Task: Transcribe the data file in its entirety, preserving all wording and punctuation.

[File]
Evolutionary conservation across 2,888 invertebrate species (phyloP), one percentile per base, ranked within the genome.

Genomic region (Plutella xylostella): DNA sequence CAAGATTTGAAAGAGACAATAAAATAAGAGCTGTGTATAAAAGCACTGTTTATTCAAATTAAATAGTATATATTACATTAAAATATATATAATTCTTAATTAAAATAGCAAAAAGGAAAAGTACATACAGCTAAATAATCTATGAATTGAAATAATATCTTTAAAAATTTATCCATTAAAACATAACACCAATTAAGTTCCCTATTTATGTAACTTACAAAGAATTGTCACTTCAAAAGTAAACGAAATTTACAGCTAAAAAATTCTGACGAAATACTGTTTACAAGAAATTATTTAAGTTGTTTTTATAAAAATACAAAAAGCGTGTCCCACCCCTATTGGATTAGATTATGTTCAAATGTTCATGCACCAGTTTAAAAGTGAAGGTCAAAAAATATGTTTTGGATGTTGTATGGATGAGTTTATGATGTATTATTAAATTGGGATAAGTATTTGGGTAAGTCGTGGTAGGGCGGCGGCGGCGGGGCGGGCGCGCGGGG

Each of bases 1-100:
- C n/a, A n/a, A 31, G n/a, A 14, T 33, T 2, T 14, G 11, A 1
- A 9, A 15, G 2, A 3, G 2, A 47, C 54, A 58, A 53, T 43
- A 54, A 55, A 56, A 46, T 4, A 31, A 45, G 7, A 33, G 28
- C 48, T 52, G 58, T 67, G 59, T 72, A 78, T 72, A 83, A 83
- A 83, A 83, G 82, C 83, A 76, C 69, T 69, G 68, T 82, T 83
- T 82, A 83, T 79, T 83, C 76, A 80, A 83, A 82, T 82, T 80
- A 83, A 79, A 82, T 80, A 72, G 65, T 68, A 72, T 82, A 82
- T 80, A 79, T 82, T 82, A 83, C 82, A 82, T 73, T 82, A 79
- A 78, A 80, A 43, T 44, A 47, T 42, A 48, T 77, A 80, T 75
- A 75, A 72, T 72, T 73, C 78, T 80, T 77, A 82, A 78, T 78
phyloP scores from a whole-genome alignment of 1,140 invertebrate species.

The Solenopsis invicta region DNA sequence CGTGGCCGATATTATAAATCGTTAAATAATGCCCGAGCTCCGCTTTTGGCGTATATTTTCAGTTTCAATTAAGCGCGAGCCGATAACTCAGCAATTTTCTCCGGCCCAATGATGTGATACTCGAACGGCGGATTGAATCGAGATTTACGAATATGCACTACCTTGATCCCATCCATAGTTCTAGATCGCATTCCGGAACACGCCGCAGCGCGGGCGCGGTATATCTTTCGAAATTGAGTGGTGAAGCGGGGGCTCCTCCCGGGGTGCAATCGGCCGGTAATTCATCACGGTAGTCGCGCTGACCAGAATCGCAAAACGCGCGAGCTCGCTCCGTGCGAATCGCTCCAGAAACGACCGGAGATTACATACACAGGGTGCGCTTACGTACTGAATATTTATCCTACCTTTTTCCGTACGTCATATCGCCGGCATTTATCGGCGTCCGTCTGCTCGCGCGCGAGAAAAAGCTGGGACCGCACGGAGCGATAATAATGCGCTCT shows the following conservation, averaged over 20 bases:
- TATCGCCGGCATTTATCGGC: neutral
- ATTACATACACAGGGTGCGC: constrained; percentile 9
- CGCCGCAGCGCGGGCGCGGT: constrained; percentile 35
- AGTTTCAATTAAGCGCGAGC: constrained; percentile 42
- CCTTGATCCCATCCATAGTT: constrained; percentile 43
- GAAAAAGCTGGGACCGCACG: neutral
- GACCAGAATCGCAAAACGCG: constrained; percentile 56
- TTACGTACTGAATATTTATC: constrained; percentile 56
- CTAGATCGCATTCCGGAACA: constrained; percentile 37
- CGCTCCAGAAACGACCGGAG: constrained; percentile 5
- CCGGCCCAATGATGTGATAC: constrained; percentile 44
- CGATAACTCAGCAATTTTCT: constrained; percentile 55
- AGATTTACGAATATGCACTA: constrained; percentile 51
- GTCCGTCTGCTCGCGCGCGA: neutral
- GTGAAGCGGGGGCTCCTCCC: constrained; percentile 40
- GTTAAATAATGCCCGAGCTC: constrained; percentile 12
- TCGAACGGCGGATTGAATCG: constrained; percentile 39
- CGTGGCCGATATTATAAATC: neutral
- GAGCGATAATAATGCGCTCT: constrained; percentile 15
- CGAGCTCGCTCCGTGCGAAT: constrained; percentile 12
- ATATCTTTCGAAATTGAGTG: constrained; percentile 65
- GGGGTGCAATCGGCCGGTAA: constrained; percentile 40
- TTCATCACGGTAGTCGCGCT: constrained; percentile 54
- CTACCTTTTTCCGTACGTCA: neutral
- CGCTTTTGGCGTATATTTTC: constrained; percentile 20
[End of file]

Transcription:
Evolutionary conservation across 2,888 invertebrate species (phyloP), one percentile per base, ranked within the genome.

Genomic region (Plutella xylostella): DNA sequence CAAGATTTGAAAGAGACAATAAAATAAGAGCTGTGTATAAAAGCACTGTTTATTCAAATTAAATAGTATATATTACATTAAAATATATATAATTCTTAATTAAAATAGCAAAAAGGAAAAGTACATACAGCTAAATAATCTATGAATTGAAATAATATCTTTAAAAATTTATCCATTAAAACATAACACCAATTAAGTTCCCTATTTATGTAACTTACAAAGAATTGTCACTTCAAAAGTAAACGAAATTTACAGCTAAAAAATTCTGACGAAATACTGTTTACAAGAAATTATTTAAGTTGTTTTTATAAAAATACAAAAAGCGTGTCCCACCCCTATTGGATTAGATTATGTTCAAATGTTCATGCACCAGTTTAAAAGTGAAGGTCAAAAAATATGTTTTGGATGTTGTATGGATGAGTTTATGATGTATTATTAAATTGGGATAAGTATTTGGGTAAGTCGTGGTAGGGCGGCGGCGGCGGGGCGGGCGCGCGGGG

Each of bases 1-100:
- C n/a, A n/a, A 31, G n/a, A 14, T 33, T 2, T 14, G 11, A 1
- A 9, A 15, G 2, A 3, G 2, A 47, C 54, A 58, A 53, T 43
- A 54, A 55, A 56, A 46, T 4, A 31, A 45, G 7, A 33, G 28
- C 48, T 52, G 58, T 67, G 59, T 72, A 78, T 72, A 83, A 83
- A 83, A 83, G 82, C 83, A 76, C 69, T 69, G 68, T 82, T 83
- T 82, A 83, T 79, T 83, C 76, A 80, A 83, A 82, T 82, T 80
- A 83, A 79, A 82, T 80, A 72, G 65, T 68, A 72, T 82, A 82
- T 80, A 79, T 82, T 82, A 83, C 82, A 82, T 73, T 82, A 79
- A 78, A 80, A 43, T 44, A 47, T 42, A 48, T 77, A 80, T 75
- A 75, A 72, T 72, T 73, C 78, T 80, T 77, A 82, A 78, T 78
phyloP scores from a whole-genome alignment of 1,140 invertebrate species.

The Solenopsis invicta region DNA sequence CGTGGCCGATATTATAAATCGTTAAATAATGCCCGAGCTCCGCTTTTGGCGTATATTTTCAGTTTCAATTAAGCGCGAGCCGATAACTCAGCAATTTTCTCCGGCCCAATGATGTGATACTCGAACGGCGGATTGAATCGAGATTTACGAATATGCACTACCTTGATCCCATCCATAGTTCTAGATCGCATTCCGGAACACGCCGCAGCGCGGGCGCGGTATATCTTTCGAAATTGAGTGGTGAAGCGGGGGCTCCTCCCGGGGTGCAATCGGCCGGTAATTCATCACGGTAGTCGCGCTGACCAGAATCGCAAAACGCGCGAGCTCGCTCCGTGCGAATCGCTCCAGAAACGACCGGAGATTACATACACAGGGTGCGCTTACGTACTGAATATTTATCCTACCTTTTTCCGTACGTCATATCGCCGGCATTTATCGGCGTCCGTCTGCTCGCGCGCGAGAAAAAGCTGGGACCGCACGGAGCGATAATAATGCGCTCT shows the following conservation, averaged over 20 bases:
- TATCGCCGGCATTTATCGGC: neutral
- ATTACATACACAGGGTGCGC: constrained; percentile 9
- CGCCGCAGCGCGGGCGCGGT: constrained; percentile 35
- AGTTTCAATTAAGCGCGAGC: constrained; percentile 42
- CCTTGATCCCATCCATAGTT: constrained; percentile 43
- GAAAAAGCTGGGACCGCACG: neutral
- GACCAGAATCGCAAAACGCG: constrained; percentile 56
- TTACGTACTGAATATTTATC: constrained; percentile 56
- CTAGATCGCATTCCGGAACA: constrained; percentile 37
- CGCTCCAGAAACGACCGGAG: constrained; percentile 5
- CCGGCCCAATGATGTGATAC: constrained; percentile 44
- CGATAACTCAGCAATTTTCT: constrained; percentile 55
- AGATTTACGAATATGCACTA: constrained; percentile 51
- GTCCGTCTGCTCGCGCGCGA: neutral
- GTGAAGCGGGGGCTCCTCCC: constrained; percentile 40
- GTTAAATAATGCCCGAGCTC: constrained; percentile 12
- TCGAACGGCGGATTGAATCG: constrained; percentile 39
- CGTGGCCGATATTATAAATC: neutral
- GAGCGATAATAATGCGCTCT: constrained; percentile 15
- CGAGCTCGCTCCGTGCGAAT: constrained; percentile 12
- ATATCTTTCGAAATTGAGTG: constrained; percentile 65
- GGGGTGCAATCGGCCGGTAA: constrained; percentile 40
- TTCATCACGGTAGTCGCGCT: constrained; percentile 54
- CTACCTTTTTCCGTACGTCA: neutral
- CGCTTTTGGCGTATATTTTC: constrained; percentile 20